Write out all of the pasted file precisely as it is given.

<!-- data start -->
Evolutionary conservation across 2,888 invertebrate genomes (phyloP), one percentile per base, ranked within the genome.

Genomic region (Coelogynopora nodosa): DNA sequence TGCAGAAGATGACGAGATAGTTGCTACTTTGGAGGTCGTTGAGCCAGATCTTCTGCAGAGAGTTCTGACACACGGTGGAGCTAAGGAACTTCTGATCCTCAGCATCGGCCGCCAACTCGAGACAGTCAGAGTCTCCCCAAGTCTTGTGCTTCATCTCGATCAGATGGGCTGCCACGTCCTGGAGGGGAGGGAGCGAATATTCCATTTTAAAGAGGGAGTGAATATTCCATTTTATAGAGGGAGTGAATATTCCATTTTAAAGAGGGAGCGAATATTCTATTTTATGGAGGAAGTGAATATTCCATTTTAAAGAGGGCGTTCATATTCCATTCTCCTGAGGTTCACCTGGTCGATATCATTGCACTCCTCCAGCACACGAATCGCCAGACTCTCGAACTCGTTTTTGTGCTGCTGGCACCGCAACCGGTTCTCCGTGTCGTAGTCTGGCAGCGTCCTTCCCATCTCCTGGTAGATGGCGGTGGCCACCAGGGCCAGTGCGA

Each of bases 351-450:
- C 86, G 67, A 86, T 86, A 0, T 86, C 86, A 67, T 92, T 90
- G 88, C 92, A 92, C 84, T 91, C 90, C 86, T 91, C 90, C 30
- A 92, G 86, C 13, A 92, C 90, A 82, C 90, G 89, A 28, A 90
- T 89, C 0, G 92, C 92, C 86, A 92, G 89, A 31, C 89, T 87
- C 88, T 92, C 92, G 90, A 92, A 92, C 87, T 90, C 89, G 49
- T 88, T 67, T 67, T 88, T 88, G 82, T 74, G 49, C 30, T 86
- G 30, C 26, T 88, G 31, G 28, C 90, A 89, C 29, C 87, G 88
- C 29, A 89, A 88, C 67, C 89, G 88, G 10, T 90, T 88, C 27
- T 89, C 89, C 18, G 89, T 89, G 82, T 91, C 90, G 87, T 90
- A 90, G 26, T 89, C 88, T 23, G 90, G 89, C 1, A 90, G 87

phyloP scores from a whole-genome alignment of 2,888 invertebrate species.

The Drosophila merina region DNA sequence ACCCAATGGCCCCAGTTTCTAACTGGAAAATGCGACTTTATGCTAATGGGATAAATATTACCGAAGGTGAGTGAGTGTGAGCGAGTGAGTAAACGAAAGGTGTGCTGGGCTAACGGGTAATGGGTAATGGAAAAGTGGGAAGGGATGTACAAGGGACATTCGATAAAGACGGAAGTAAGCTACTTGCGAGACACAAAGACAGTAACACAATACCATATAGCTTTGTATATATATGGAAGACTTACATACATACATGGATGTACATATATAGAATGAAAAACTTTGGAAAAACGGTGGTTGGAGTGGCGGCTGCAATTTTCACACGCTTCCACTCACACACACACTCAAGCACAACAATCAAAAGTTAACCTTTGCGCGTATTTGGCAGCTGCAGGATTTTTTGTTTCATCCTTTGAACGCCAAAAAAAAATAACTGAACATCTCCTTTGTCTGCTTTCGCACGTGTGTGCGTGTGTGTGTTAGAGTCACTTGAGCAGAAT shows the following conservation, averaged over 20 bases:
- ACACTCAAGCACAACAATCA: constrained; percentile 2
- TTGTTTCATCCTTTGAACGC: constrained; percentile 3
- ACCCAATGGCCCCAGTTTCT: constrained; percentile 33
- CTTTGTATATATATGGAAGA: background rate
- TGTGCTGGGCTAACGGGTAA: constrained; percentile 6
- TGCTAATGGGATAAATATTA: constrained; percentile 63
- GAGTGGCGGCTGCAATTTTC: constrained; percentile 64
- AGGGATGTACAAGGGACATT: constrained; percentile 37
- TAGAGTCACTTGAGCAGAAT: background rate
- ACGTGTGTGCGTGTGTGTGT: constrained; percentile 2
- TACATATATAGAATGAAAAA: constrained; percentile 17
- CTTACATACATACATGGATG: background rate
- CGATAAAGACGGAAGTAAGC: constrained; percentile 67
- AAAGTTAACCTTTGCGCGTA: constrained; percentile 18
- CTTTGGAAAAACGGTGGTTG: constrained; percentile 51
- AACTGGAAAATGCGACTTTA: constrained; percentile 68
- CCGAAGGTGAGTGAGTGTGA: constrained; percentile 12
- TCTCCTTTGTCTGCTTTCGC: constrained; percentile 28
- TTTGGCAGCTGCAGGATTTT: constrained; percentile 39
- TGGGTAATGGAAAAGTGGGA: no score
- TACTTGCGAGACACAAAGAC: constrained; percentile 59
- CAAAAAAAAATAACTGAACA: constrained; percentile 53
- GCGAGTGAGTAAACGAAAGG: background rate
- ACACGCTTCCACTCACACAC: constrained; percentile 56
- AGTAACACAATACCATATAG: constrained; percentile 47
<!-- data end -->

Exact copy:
Evolutionary conservation across 2,888 invertebrate genomes (phyloP), one percentile per base, ranked within the genome.

Genomic region (Coelogynopora nodosa): DNA sequence TGCAGAAGATGACGAGATAGTTGCTACTTTGGAGGTCGTTGAGCCAGATCTTCTGCAGAGAGTTCTGACACACGGTGGAGCTAAGGAACTTCTGATCCTCAGCATCGGCCGCCAACTCGAGACAGTCAGAGTCTCCCCAAGTCTTGTGCTTCATCTCGATCAGATGGGCTGCCACGTCCTGGAGGGGAGGGAGCGAATATTCCATTTTAAAGAGGGAGTGAATATTCCATTTTATAGAGGGAGTGAATATTCCATTTTAAAGAGGGAGCGAATATTCTATTTTATGGAGGAAGTGAATATTCCATTTTAAAGAGGGCGTTCATATTCCATTCTCCTGAGGTTCACCTGGTCGATATCATTGCACTCCTCCAGCACACGAATCGCCAGACTCTCGAACTCGTTTTTGTGCTGCTGGCACCGCAACCGGTTCTCCGTGTCGTAGTCTGGCAGCGTCCTTCCCATCTCCTGGTAGATGGCGGTGGCCACCAGGGCCAGTGCGA

Each of bases 351-450:
- C 86, G 67, A 86, T 86, A 0, T 86, C 86, A 67, T 92, T 90
- G 88, C 92, A 92, C 84, T 91, C 90, C 86, T 91, C 90, C 30
- A 92, G 86, C 13, A 92, C 90, A 82, C 90, G 89, A 28, A 90
- T 89, C 0, G 92, C 92, C 86, A 92, G 89, A 31, C 89, T 87
- C 88, T 92, C 92, G 90, A 92, A 92, C 87, T 90, C 89, G 49
- T 88, T 67, T 67, T 88, T 88, G 82, T 74, G 49, C 30, T 86
- G 30, C 26, T 88, G 31, G 28, C 90, A 89, C 29, C 87, G 88
- C 29, A 89, A 88, C 67, C 89, G 88, G 10, T 90, T 88, C 27
- T 89, C 89, C 18, G 89, T 89, G 82, T 91, C 90, G 87, T 90
- A 90, G 26, T 89, C 88, T 23, G 90, G 89, C 1, A 90, G 87

phyloP scores from a whole-genome alignment of 2,888 invertebrate species.

The Drosophila merina region DNA sequence ACCCAATGGCCCCAGTTTCTAACTGGAAAATGCGACTTTATGCTAATGGGATAAATATTACCGAAGGTGAGTGAGTGTGAGCGAGTGAGTAAACGAAAGGTGTGCTGGGCTAACGGGTAATGGGTAATGGAAAAGTGGGAAGGGATGTACAAGGGACATTCGATAAAGACGGAAGTAAGCTACTTGCGAGACACAAAGACAGTAACACAATACCATATAGCTTTGTATATATATGGAAGACTTACATACATACATGGATGTACATATATAGAATGAAAAACTTTGGAAAAACGGTGGTTGGAGTGGCGGCTGCAATTTTCACACGCTTCCACTCACACACACACTCAAGCACAACAATCAAAAGTTAACCTTTGCGCGTATTTGGCAGCTGCAGGATTTTTTGTTTCATCCTTTGAACGCCAAAAAAAAATAACTGAACATCTCCTTTGTCTGCTTTCGCACGTGTGTGCGTGTGTGTGTTAGAGTCACTTGAGCAGAAT shows the following conservation, averaged over 20 bases:
- ACACTCAAGCACAACAATCA: constrained; percentile 2
- TTGTTTCATCCTTTGAACGC: constrained; percentile 3
- ACCCAATGGCCCCAGTTTCT: constrained; percentile 33
- CTTTGTATATATATGGAAGA: background rate
- TGTGCTGGGCTAACGGGTAA: constrained; percentile 6
- TGCTAATGGGATAAATATTA: constrained; percentile 63
- GAGTGGCGGCTGCAATTTTC: constrained; percentile 64
- AGGGATGTACAAGGGACATT: constrained; percentile 37
- TAGAGTCACTTGAGCAGAAT: background rate
- ACGTGTGTGCGTGTGTGTGT: constrained; percentile 2
- TACATATATAGAATGAAAAA: constrained; percentile 17
- CTTACATACATACATGGATG: background rate
- CGATAAAGACGGAAGTAAGC: constrained; percentile 67
- AAAGTTAACCTTTGCGCGTA: constrained; percentile 18
- CTTTGGAAAAACGGTGGTTG: constrained; percentile 51
- AACTGGAAAATGCGACTTTA: constrained; percentile 68
- CCGAAGGTGAGTGAGTGTGA: constrained; percentile 12
- TCTCCTTTGTCTGCTTTCGC: constrained; percentile 28
- TTTGGCAGCTGCAGGATTTT: constrained; percentile 39
- TGGGTAATGGAAAAGTGGGA: no score
- TACTTGCGAGACACAAAGAC: constrained; percentile 59
- CAAAAAAAAATAACTGAACA: constrained; percentile 53
- GCGAGTGAGTAAACGAAAGG: background rate
- ACACGCTTCCACTCACACAC: constrained; percentile 56
- AGTAACACAATACCATATAG: constrained; percentile 47